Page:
The Scottish Agricultural Organisation Society (SAOS) has released its annual report, and says that “innovation and collaboration enabled businesses and supply chains to find new ways to operate” during the pandemic year.
During the yerar, the apex body for Scottish farm co-ops published its strategy for 2025, which CEO Tim Bailey says will see SAOS “strive to bolster the sustainability of our food and farming sector through working together more effectively, with greater determination than ever.
“Many of these opportunities will be underpinned by demonstrating a positive adaptation to climate change, through accrual of the aggregated natural capital of our members, and underpinned by technology-derived data intelligence, helping everyone make better business decisions.
“There are challenges ahead, but opportunities too, and never has there been a better time to capitalise on these by working together for a common purpose.
SAOS accepted two new members, Angus Growers and Scottish Quality Crops, and continued its work with Soil Association Scotland and Scotland’s Rural College “to ensure a very positive conclusion to the Rural Innovation Support Service (RISS).
“Over the last year, SAOS-led group projects included a free range egg producers group, Pentland Land Managers’ Association, reducing waste in the cheese sector, and a local authority vegetable supply chain group.”
Last year, SAOS delivered more than 80 days of dedicated advice and mentoring for groups of producers and associations looking to work together. Projects given help include Women In Agriculture Scotland; the establishment of field beans, oats, hemp and sugar beet producer groups; farmers market co-operatives; the establishment of next generation producer groups; and co-op conversions.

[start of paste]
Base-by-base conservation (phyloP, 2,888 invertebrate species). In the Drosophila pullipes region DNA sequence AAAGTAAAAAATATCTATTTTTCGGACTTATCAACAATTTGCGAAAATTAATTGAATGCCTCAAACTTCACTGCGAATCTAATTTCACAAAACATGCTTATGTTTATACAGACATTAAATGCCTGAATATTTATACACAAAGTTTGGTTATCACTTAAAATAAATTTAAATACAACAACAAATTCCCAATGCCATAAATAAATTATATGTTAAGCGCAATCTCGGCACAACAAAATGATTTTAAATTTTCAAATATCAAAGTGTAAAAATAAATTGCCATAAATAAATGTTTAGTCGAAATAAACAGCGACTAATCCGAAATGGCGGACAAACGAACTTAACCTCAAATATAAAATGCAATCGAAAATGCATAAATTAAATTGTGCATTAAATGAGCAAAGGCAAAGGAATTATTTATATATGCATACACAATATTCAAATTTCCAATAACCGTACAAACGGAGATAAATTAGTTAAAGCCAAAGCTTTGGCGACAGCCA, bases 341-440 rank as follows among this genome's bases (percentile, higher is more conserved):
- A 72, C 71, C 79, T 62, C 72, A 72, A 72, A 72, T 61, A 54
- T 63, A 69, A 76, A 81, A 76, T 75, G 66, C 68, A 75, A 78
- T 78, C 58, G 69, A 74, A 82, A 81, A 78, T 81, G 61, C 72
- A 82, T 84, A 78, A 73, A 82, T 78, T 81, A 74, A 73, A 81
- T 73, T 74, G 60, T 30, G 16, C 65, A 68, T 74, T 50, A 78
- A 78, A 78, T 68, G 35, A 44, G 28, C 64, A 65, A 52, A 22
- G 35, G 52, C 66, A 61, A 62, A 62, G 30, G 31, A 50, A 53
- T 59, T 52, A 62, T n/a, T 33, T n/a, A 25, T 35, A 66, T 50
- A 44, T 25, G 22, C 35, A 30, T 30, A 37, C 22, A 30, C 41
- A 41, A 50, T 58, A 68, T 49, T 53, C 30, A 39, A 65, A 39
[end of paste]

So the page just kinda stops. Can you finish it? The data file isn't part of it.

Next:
SAOS also worked with SEFARI (Scottish Environment, Food and Agriculture Research Institutes) Gateway, after receiving a fellowship opportunity to improve and promote the understanding of the value of co-operatives in Scotland.
It has also delivered support to members through the Brexit process, continued work on supply chains and sustainability – with two key workstreams, based around helping farming to adapt to climate change positively, and to realise the value of natural capital across the supply chain.
SAOS completed the second phase of its Market Driven Supply Chain (MDSC) programme and the began its new Future Fit Supply Chains programme.
It said: “The MDSC programme was a significant success, encompassing 16 projects, involving 148 businesses, 1545 farmers/farmer co-op members and 48 organisations. It secured over £55m of sales and efficiency savings, from just over £800,000 of project spend. It also secured £1.8m additional capital investment, 20 new markets were entered, more than 1200 jobs protected, eight new supply chain processes developed, and three new technological advancements employed.”
Chair Mark Clark announced he will be stepping down. He said: “I thank my fellow directors and council members, and you, our members … SAOS’s new, five-year plan has much to contribute to the future of Scotland’s farming and food industry, and I’m delighted to leave the organisation in such fine fettle.”
Tim Bailey added: “ I thank Mark Clark for his unwavering commitment to SAOS over his 17-year tenure and, personally, for his support to me since I succeeded James Graham as CEO.”